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Anderson-Dargatz
Anderson-Dargatz
Anderson-Dargatz

Gorilla House LIVE ART: April 17, 2013

Bruce demonstrated how to do an image transfer some months back and my cousin, Margy, has been using these techniques successfully out in the studio for several of her amazing collage pieces. Last night,  I really wanted to deal with the Trans Canada Highway in some subtle way.  Since coming home from Ontario, I’ve been thinking about the extent of the highway that has become so familiar to me.  An asphalt thread, it is all that separates me from these important family members.  I decided, before even driving to the Gorilla House, to adhere my mirrored image of the map onto my board…that, along with the colour test sheet that popped out at the beginning of my print job.

One of the concepts of the night was Cruelty and Beauty.  I was thinking about the painful experience of separation and the cruel reality of physical distance (This might be an emotional distance in the case of not being able to reach into the heart of someone you love.  It might be the seeming impossibility of attaining a career goal.) ; on the flip side, the awesome experience of knowing love for those who are not physically present…how beautiful is that love…how powerful.

Ravens are dealt with in art works right across Canada.   They are icons of a changing culture across regions.  I was introduced to Prince Edward Island artist, Karen Gallant, on my ancestral search in North Rustico two summers ago.  The raven appears both as a central subject and as a supporting detail in much of her work.

Artist: Karen Gallant Prince Edward Island

Artist: Karen Gallant Prince Edward Island

Amy Switzer, North Bay, Ontario artist, exhibits with my grade nine art teacher, David Carlin and masterfully creates mixed media sculpture, often with the raven and other birds as her subjects.

Amy Switzer: Untitled (Standing Bird 3), 2008, ceramic, steel and graphite, 14 x 6 x 18 inches

Amy Switzer: Untitled (Standing Bird 3), 2008, ceramic, steel and graphite, 14 x 6 x 18 inches

installboothAnd while I am whizzing across Canada, it’s imperative that I represent an image from the west coast, known for the historical reference of the raven used in First Nations masks, totems and art for generations.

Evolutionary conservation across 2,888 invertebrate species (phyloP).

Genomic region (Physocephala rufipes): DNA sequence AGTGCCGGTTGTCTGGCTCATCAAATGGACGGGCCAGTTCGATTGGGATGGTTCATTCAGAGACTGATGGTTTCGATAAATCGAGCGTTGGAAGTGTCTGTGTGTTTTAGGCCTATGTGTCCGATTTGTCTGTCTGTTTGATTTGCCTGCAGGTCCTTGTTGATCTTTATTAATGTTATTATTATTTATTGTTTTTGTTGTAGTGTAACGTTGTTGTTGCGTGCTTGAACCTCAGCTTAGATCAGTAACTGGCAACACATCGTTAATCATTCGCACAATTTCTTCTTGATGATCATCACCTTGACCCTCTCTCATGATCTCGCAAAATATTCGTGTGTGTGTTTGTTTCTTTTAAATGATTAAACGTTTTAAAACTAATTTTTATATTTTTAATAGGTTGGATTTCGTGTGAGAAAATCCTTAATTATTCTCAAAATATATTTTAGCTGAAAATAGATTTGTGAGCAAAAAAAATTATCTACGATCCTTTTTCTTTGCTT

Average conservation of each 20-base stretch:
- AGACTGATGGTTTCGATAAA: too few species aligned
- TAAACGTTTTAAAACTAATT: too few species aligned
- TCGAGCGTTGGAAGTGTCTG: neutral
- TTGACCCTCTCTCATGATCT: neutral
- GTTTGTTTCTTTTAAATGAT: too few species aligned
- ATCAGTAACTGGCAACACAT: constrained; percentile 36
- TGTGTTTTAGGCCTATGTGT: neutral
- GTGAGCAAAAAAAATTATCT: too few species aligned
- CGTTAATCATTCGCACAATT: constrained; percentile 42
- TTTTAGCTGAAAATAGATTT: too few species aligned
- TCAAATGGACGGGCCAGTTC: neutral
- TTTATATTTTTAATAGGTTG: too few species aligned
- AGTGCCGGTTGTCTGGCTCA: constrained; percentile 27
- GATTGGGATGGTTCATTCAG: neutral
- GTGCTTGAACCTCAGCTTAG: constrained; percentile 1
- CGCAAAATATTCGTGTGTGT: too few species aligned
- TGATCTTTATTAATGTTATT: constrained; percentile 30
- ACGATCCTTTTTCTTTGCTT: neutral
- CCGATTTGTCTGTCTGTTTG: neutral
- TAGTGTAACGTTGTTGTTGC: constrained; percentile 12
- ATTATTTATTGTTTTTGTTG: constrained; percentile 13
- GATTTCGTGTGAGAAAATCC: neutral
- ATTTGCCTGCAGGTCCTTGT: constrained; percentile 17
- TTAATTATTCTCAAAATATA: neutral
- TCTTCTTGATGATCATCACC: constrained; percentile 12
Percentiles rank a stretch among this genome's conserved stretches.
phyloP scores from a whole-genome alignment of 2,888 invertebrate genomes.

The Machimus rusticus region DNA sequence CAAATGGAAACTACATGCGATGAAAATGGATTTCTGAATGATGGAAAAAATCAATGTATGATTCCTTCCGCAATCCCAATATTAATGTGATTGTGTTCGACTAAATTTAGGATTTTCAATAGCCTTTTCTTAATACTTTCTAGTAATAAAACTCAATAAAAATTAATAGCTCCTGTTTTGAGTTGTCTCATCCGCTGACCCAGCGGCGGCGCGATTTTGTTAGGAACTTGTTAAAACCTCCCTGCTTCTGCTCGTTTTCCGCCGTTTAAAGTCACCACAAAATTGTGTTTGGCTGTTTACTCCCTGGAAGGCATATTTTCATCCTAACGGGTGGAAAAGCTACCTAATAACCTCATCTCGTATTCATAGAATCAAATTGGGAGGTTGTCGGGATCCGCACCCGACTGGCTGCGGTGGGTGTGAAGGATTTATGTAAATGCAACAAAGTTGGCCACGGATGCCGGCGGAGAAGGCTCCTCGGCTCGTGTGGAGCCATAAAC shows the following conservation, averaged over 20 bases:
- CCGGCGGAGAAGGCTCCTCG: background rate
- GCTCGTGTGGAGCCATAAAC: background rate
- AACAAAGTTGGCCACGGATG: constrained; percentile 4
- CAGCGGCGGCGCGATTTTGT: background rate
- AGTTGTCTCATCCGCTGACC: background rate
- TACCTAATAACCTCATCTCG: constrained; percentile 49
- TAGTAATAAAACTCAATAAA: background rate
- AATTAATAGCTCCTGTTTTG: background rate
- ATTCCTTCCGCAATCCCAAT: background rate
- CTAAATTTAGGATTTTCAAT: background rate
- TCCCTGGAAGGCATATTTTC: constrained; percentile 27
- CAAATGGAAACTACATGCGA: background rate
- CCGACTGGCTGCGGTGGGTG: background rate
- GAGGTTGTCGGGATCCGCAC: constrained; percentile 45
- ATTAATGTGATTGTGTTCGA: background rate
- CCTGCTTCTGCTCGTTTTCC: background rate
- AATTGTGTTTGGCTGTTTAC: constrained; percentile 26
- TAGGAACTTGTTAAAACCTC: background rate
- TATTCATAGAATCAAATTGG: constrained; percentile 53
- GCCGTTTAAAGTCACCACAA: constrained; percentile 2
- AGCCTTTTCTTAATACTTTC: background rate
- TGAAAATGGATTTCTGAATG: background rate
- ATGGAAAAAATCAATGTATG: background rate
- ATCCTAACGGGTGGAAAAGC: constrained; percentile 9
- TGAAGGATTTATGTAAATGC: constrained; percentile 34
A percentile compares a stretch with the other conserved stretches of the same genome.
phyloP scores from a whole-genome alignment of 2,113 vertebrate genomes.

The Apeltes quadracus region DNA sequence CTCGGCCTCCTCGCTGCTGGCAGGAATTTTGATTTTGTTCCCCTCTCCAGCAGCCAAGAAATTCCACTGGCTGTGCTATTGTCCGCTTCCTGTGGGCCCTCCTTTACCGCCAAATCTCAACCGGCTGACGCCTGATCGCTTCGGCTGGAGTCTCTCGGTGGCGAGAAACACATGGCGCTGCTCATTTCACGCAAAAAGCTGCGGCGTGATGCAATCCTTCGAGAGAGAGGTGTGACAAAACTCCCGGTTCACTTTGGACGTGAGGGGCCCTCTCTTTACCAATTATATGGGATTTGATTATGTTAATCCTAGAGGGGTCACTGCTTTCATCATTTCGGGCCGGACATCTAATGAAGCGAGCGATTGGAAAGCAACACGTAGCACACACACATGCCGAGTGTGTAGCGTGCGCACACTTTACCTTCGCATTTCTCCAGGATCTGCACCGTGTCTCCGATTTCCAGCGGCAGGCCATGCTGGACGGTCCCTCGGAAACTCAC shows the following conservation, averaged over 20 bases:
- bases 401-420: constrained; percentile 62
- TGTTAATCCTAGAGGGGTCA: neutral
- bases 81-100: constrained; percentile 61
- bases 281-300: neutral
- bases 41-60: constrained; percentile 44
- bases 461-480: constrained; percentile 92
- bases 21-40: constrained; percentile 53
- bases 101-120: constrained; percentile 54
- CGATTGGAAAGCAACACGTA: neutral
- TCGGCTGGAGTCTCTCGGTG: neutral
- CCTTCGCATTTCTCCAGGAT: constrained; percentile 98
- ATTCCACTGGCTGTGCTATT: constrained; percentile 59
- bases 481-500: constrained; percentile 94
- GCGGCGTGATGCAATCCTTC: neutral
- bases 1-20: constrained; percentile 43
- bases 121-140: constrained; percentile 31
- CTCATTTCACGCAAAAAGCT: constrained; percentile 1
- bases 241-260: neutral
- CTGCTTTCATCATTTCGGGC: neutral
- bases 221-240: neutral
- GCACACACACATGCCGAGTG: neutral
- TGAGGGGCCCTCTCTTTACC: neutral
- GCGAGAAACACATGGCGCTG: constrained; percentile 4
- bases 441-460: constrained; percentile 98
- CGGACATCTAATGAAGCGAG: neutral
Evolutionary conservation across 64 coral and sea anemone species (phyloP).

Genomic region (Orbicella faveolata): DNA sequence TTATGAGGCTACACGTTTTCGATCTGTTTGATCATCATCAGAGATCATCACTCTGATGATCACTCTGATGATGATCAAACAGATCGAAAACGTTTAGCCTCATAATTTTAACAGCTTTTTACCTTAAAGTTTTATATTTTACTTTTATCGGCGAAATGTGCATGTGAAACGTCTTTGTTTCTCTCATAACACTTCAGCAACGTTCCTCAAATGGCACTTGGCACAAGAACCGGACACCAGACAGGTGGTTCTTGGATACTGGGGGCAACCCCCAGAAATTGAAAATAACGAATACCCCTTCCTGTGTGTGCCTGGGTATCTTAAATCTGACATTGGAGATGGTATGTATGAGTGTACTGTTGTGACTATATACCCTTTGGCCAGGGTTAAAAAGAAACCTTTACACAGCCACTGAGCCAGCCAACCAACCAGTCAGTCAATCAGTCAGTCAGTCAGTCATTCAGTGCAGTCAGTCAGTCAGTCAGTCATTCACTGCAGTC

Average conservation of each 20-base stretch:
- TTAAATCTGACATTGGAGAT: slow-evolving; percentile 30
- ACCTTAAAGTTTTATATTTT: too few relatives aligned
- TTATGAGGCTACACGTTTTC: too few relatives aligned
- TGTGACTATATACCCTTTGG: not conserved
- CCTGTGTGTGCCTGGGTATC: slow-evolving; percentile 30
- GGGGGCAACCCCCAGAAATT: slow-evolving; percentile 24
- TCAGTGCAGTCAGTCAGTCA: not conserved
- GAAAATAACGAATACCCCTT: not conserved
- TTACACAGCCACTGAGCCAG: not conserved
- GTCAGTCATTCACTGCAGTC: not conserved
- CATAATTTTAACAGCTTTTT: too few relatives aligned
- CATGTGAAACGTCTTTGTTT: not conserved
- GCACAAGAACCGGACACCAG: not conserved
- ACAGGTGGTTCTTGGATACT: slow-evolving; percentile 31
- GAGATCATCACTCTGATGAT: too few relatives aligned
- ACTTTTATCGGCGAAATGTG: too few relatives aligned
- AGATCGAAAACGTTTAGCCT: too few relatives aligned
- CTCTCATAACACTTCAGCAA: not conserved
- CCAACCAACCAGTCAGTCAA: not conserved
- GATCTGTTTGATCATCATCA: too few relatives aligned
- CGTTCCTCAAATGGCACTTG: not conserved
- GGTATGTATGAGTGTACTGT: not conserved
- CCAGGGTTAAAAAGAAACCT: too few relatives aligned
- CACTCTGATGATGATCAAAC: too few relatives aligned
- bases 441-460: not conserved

Traditional and so absolutely beautiful…

“An elegant hand-carved and painted bass wood West Coast Native Canadian “raven rattle” by Gerry Dudoward, a Native Canadian artist known for his West-Coast style carvings. The body, painted in greed,  red, white, and black, is carved in the shape of a wingless raven, with West Coast geometric motifs painted along the body, with a small carved man sitting backwards on the raven’s back.
1.6″ x 1.4″ — 4 x 3.5 cm” SIC

Raven Rattle by GERRY DUDOWARD

Raven Rattle by GERRY DUDOWARD

Emily Carr’s observations of the lush coast and her observation of totems had a profound impact on the conversation about Canadian art and Appropriation.  “Canadian Expressionist Painter, 1871-1945 Canadian painter and writer. She studied art from 1891 to 1894 at the California School of Design in San Francisco. She lived in England from 1899 to 1904, studying at the Westminster School of Art in 1899, and settled in Vancouver on her return. Her stay in Paris in 1910-11, during which she had a painting shown at the Salon d’Automne in 1911, proved far more influential on her art, familiarizing her with Impressionism, with Post-Impressionism and with Fauvism.”

Big Raven 1931 Oil on canvas 87.3×114.4cm Vancouver Art Gallery

Emily Carr

Emily Carr